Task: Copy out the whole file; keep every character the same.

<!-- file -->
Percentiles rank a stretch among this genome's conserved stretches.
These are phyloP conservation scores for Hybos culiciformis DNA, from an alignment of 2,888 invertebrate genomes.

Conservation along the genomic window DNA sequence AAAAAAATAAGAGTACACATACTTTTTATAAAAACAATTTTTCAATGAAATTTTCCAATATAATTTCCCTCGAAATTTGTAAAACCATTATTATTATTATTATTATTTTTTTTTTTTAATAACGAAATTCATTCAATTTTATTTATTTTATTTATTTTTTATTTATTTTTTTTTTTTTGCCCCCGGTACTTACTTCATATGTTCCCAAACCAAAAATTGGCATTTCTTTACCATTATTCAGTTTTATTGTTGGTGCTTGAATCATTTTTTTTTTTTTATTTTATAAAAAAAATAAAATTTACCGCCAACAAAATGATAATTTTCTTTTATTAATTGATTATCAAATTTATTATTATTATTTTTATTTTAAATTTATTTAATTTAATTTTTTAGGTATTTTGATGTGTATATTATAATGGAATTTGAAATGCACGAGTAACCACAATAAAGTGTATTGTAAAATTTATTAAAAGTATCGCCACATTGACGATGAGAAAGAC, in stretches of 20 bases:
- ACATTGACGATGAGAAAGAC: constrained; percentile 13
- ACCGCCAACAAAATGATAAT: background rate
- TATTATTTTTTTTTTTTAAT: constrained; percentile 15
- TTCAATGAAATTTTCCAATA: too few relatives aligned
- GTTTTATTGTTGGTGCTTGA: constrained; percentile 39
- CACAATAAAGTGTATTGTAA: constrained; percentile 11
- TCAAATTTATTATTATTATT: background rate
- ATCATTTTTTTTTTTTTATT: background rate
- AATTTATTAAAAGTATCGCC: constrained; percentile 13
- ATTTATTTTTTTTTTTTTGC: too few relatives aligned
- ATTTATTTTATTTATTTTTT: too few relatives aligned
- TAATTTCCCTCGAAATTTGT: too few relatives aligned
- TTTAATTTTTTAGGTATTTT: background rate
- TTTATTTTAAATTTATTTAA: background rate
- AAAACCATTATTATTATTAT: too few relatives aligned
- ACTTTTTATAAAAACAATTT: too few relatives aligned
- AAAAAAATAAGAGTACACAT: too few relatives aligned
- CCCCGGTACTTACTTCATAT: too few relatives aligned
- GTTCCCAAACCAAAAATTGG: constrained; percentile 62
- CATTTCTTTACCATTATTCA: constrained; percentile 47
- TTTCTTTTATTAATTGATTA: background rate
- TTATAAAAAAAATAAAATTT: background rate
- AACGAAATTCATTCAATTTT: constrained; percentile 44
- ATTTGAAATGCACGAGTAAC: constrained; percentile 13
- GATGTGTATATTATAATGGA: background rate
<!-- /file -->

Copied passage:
Percentiles rank a stretch among this genome's conserved stretches.
These are phyloP conservation scores for Hybos culiciformis DNA, from an alignment of 2,888 invertebrate genomes.

Conservation along the genomic window DNA sequence AAAAAAATAAGAGTACACATACTTTTTATAAAAACAATTTTTCAATGAAATTTTCCAATATAATTTCCCTCGAAATTTGTAAAACCATTATTATTATTATTATTATTTTTTTTTTTTAATAACGAAATTCATTCAATTTTATTTATTTTATTTATTTTTTATTTATTTTTTTTTTTTTGCCCCCGGTACTTACTTCATATGTTCCCAAACCAAAAATTGGCATTTCTTTACCATTATTCAGTTTTATTGTTGGTGCTTGAATCATTTTTTTTTTTTTATTTTATAAAAAAAATAAAATTTACCGCCAACAAAATGATAATTTTCTTTTATTAATTGATTATCAAATTTATTATTATTATTTTTATTTTAAATTTATTTAATTTAATTTTTTAGGTATTTTGATGTGTATATTATAATGGAATTTGAAATGCACGAGTAACCACAATAAAGTGTATTGTAAAATTTATTAAAAGTATCGCCACATTGACGATGAGAAAGAC, in stretches of 20 bases:
- ACATTGACGATGAGAAAGAC: constrained; percentile 13
- ACCGCCAACAAAATGATAAT: background rate
- TATTATTTTTTTTTTTTAAT: constrained; percentile 15
- TTCAATGAAATTTTCCAATA: too few relatives aligned
- GTTTTATTGTTGGTGCTTGA: constrained; percentile 39
- CACAATAAAGTGTATTGTAA: constrained; percentile 11
- TCAAATTTATTATTATTATT: background rate
- ATCATTTTTTTTTTTTTATT: background rate
- AATTTATTAAAAGTATCGCC: constrained; percentile 13
- ATTTATTTTTTTTTTTTTGC: too few relatives aligned
- ATTTATTTTATTTATTTTTT: too few relatives aligned
- TAATTTCCCTCGAAATTTGT: too few relatives aligned
- TTTAATTTTTTAGGTATTTT: background rate
- TTTATTTTAAATTTATTTAA: background rate
- AAAACCATTATTATTATTAT: too few relatives aligned
- ACTTTTTATAAAAACAATTT: too few relatives aligned
- AAAAAAATAAGAGTACACAT: too few relatives aligned
- CCCCGGTACTTACTTCATAT: too few relatives aligned
- GTTCCCAAACCAAAAATTGG: constrained; percentile 62
- CATTTCTTTACCATTATTCA: constrained; percentile 47
- TTTCTTTTATTAATTGATTA: background rate
- TTATAAAAAAAATAAAATTT: background rate
- AACGAAATTCATTCAATTTT: constrained; percentile 44
- ATTTGAAATGCACGAGTAAC: constrained; percentile 13
- GATGTGTATATTATAATGGA: background rate